Remember, the overall goal of this is to create a better driving experience. Having all of our applications available to us from the center console offers some serious value to our lives.

2.2 Group: Territory Sales People

 There are plenty of people who work in their car. Whether they’re in sales or field service—they spend a lot of time driving.

There’s a great variety of apps to assist you when driving, which can be helpful or just entertaining.

Apps like Waze are great for locating gas stations on a long drive in addition to providing navigation. In unfamiliar territory, Waze can help you find the best prices on your route.

Entertainment while driving is extremely important. On long drives, you have to stay awake.

Apps like NPR One, Audible, or Apple Podcasts are popular for staying awake on long trips.

Having something that keeps your mind busy is not only entertaining but safer for you and others on the road.

#3 Complementing Your Business With Infotainment

Infotainment is a newish market of apps and one that’s relatively untapped.

There are plenty of ways to expand your business into this market while making the driving experience better for the customer.

Just like traditional apps, there’s a market for everything. Now is the time to break into this market and become a competitor.

As mentioned above, the only big apps on these platforms are navigation and entertainment. While important, this doesn’t even scratch the surface of what you can do.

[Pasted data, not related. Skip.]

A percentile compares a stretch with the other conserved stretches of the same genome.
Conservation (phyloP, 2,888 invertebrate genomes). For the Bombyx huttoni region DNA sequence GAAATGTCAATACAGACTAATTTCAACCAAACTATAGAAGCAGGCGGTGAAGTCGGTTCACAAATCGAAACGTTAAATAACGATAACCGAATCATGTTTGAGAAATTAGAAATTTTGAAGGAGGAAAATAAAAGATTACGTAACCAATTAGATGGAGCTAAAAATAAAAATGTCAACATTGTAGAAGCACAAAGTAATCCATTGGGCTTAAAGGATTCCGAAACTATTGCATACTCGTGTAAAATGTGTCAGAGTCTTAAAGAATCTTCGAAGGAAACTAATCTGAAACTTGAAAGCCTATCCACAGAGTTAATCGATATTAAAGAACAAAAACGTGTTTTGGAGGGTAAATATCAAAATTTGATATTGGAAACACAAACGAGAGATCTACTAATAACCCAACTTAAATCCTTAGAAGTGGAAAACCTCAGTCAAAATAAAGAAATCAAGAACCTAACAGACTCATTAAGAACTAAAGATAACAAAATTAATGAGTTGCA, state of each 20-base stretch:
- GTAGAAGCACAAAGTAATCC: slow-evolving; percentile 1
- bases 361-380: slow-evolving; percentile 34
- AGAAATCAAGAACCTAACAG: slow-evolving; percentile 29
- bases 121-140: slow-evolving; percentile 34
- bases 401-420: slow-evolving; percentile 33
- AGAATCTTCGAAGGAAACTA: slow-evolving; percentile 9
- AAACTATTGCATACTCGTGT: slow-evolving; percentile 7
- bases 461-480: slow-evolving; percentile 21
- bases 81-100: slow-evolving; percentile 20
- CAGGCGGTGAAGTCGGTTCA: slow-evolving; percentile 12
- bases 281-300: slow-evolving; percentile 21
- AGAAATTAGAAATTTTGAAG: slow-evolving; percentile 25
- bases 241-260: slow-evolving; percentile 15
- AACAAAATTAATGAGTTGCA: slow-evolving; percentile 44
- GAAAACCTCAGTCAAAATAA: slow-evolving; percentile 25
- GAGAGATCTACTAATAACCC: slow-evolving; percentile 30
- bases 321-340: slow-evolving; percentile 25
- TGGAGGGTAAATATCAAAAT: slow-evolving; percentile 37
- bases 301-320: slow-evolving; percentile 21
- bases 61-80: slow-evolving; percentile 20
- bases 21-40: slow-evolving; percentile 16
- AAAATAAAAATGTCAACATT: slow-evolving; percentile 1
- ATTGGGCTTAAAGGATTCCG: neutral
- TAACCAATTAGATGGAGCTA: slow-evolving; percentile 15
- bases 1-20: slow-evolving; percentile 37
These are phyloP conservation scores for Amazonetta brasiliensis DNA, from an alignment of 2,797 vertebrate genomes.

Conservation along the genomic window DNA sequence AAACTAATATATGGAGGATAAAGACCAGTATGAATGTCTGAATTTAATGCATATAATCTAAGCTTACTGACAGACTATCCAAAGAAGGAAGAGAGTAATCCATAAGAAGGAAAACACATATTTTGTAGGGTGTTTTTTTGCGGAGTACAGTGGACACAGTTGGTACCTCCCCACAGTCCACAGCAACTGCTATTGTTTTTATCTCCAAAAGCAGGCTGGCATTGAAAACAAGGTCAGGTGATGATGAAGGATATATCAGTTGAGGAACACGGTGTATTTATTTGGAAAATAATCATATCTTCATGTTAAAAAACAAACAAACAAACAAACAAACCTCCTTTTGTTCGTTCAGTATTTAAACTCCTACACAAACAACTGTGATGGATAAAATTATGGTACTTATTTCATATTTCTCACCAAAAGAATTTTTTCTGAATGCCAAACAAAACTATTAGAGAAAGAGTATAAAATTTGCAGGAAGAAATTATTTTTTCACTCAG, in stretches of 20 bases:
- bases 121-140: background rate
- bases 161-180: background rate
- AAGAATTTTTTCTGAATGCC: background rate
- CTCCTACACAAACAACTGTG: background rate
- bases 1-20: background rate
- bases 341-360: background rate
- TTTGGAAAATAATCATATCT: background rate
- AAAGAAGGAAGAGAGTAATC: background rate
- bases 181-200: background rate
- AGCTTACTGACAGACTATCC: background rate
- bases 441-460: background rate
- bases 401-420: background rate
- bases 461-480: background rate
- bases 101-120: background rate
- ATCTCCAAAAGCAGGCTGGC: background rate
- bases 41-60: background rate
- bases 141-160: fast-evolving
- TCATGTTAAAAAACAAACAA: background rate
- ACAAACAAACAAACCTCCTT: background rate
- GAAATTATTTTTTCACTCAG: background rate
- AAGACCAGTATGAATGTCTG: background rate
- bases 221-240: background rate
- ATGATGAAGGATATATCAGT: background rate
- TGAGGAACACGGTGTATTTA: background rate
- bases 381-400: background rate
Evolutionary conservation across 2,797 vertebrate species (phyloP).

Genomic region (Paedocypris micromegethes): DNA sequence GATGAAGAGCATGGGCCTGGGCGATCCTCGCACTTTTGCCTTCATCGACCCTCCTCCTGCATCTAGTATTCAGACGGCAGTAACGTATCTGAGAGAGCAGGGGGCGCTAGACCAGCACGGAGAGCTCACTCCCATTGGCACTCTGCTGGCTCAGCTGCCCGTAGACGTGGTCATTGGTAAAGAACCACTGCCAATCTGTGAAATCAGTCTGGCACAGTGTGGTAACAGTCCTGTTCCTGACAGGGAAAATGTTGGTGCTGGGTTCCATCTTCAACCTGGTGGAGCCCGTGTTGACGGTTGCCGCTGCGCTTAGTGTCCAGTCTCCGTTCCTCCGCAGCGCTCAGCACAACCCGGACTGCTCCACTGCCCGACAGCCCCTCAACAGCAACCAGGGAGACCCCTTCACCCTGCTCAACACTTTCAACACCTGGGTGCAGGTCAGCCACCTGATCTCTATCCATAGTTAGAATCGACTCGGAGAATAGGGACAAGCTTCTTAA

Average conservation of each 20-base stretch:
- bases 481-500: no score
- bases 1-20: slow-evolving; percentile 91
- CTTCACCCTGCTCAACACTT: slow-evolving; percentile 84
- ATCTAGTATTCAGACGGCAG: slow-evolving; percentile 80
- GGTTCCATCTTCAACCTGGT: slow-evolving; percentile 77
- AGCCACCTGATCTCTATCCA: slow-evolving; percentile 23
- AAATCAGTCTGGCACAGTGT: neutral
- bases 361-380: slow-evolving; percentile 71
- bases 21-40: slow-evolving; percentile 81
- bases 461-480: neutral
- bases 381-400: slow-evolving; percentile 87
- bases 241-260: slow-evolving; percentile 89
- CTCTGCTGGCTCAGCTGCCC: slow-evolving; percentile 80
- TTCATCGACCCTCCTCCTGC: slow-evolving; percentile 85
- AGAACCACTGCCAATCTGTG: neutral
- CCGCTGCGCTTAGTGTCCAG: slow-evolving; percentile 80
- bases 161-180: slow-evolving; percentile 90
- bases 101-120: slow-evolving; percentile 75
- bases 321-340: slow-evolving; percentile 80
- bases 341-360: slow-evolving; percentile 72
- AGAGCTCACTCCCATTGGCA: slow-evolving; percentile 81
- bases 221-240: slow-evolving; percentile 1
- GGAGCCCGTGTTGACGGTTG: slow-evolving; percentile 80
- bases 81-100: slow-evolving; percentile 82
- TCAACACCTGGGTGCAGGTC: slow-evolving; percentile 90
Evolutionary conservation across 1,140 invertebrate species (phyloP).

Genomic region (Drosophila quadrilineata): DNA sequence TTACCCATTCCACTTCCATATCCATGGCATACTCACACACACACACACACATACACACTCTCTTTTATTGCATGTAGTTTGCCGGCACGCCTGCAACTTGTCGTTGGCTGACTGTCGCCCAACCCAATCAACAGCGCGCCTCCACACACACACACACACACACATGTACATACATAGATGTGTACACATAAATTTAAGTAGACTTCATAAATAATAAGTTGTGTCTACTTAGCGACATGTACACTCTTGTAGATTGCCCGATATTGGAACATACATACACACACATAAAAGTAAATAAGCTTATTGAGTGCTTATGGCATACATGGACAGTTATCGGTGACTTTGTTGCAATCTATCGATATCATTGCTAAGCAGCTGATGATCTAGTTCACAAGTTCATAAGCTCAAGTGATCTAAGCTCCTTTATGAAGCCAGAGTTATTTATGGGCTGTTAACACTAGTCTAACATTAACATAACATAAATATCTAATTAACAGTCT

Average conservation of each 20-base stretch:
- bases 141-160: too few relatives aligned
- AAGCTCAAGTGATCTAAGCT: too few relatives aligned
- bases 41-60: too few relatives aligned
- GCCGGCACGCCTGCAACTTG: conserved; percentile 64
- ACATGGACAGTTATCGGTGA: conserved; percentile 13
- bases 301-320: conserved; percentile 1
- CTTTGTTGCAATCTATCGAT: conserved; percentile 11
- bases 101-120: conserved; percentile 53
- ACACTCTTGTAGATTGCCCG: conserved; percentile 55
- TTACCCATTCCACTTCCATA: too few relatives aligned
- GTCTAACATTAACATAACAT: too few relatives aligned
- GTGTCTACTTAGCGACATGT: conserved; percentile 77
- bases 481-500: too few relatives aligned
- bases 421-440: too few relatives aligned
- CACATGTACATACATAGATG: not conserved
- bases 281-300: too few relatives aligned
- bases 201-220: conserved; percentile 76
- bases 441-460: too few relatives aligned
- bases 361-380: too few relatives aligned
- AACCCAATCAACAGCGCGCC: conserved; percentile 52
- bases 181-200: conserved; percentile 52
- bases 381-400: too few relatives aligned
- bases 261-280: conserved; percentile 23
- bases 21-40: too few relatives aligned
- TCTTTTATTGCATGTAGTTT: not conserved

There are some obvious do’s and don’ts of the infotainment market, which we’ll get into.

3.1 What Not to Do

This is first because it’s arguably the most important. 

There are a few things that you just don’t want to do as an active driver.

These are pretty common sense, but here are a few examples:

●  Videos/Movies/TV Series are a big no-no on the road

●  Sudden lights or noises

●  Anything hands-on

These all fall into the category of distracting the driver.

This could not only get the driver in some trouble, but it could get your business in a lot of trouble too.

Creating a distraction for drivers could quickly get you a lawsuit.

Thankfully, there are plenty of technologies that allow drivers to interact with their cars without taking their eyes off the road.

Voice assistants and on-wheel buttons are great assists for drivers trying to use their many apps while on the road.

PRO TIP:
There’s a balance between having quick information on the screen and over voice. Relying too heavily on the screen can be a distraction and voice assist can be annoying.

Find a happy medium!

3.2 What you Should Do

As mentioned, there’s plenty of tech out there available that allows drivers to interact with an app while driving.

These technologies can be implemented in a variety of ways.

Here are some possible uses:

●  Voice-activated car diagnostics

●  Conference calling apps

●  Mileage counting in the background

●  Dialing the closest repair shop with a single command

All of these implement distraction-free aid but remain completely functional.